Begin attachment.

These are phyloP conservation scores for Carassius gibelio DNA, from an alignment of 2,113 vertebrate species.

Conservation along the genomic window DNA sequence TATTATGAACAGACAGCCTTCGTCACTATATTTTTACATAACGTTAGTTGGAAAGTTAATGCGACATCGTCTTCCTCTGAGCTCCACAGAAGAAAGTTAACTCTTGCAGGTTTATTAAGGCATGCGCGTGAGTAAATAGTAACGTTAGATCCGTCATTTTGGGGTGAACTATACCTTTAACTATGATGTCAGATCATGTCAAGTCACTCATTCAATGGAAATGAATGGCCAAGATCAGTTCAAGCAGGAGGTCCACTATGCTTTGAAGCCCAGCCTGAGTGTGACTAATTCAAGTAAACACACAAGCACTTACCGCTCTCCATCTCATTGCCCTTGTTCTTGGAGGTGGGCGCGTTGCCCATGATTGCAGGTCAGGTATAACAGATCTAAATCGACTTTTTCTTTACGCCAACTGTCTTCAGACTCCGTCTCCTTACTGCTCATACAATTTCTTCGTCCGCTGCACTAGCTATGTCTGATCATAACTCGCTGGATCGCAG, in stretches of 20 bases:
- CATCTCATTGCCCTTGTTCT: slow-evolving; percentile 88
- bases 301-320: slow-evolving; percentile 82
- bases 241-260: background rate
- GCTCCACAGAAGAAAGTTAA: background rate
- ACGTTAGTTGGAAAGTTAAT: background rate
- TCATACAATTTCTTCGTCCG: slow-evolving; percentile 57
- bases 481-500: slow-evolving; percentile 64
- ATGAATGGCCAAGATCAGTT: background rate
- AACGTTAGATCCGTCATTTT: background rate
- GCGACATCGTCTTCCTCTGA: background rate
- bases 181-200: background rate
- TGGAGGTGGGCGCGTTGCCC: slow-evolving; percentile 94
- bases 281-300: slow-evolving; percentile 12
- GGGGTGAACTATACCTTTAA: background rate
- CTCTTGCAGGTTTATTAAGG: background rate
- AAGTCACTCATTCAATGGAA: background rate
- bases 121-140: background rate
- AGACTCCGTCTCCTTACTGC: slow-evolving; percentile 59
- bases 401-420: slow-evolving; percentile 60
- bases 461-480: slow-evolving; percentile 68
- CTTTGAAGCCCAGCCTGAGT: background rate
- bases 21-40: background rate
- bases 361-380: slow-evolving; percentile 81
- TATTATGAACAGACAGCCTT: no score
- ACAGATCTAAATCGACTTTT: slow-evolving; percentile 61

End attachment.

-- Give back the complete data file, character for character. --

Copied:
These are phyloP conservation scores for Carassius gibelio DNA, from an alignment of 2,113 vertebrate species.

Conservation along the genomic window DNA sequence TATTATGAACAGACAGCCTTCGTCACTATATTTTTACATAACGTTAGTTGGAAAGTTAATGCGACATCGTCTTCCTCTGAGCTCCACAGAAGAAAGTTAACTCTTGCAGGTTTATTAAGGCATGCGCGTGAGTAAATAGTAACGTTAGATCCGTCATTTTGGGGTGAACTATACCTTTAACTATGATGTCAGATCATGTCAAGTCACTCATTCAATGGAAATGAATGGCCAAGATCAGTTCAAGCAGGAGGTCCACTATGCTTTGAAGCCCAGCCTGAGTGTGACTAATTCAAGTAAACACACAAGCACTTACCGCTCTCCATCTCATTGCCCTTGTTCTTGGAGGTGGGCGCGTTGCCCATGATTGCAGGTCAGGTATAACAGATCTAAATCGACTTTTTCTTTACGCCAACTGTCTTCAGACTCCGTCTCCTTACTGCTCATACAATTTCTTCGTCCGCTGCACTAGCTATGTCTGATCATAACTCGCTGGATCGCAG, in stretches of 20 bases:
- CATCTCATTGCCCTTGTTCT: slow-evolving; percentile 88
- bases 301-320: slow-evolving; percentile 82
- bases 241-260: background rate
- GCTCCACAGAAGAAAGTTAA: background rate
- ACGTTAGTTGGAAAGTTAAT: background rate
- TCATACAATTTCTTCGTCCG: slow-evolving; percentile 57
- bases 481-500: slow-evolving; percentile 64
- ATGAATGGCCAAGATCAGTT: background rate
- AACGTTAGATCCGTCATTTT: background rate
- GCGACATCGTCTTCCTCTGA: background rate
- bases 181-200: background rate
- TGGAGGTGGGCGCGTTGCCC: slow-evolving; percentile 94
- bases 281-300: slow-evolving; percentile 12
- GGGGTGAACTATACCTTTAA: background rate
- CTCTTGCAGGTTTATTAAGG: background rate
- AAGTCACTCATTCAATGGAA: background rate
- bases 121-140: background rate
- AGACTCCGTCTCCTTACTGC: slow-evolving; percentile 59
- bases 401-420: slow-evolving; percentile 60
- bases 461-480: slow-evolving; percentile 68
- CTTTGAAGCCCAGCCTGAGT: background rate
- bases 21-40: background rate
- bases 361-380: slow-evolving; percentile 81
- TATTATGAACAGACAGCCTT: no score
- ACAGATCTAAATCGACTTTT: slow-evolving; percentile 61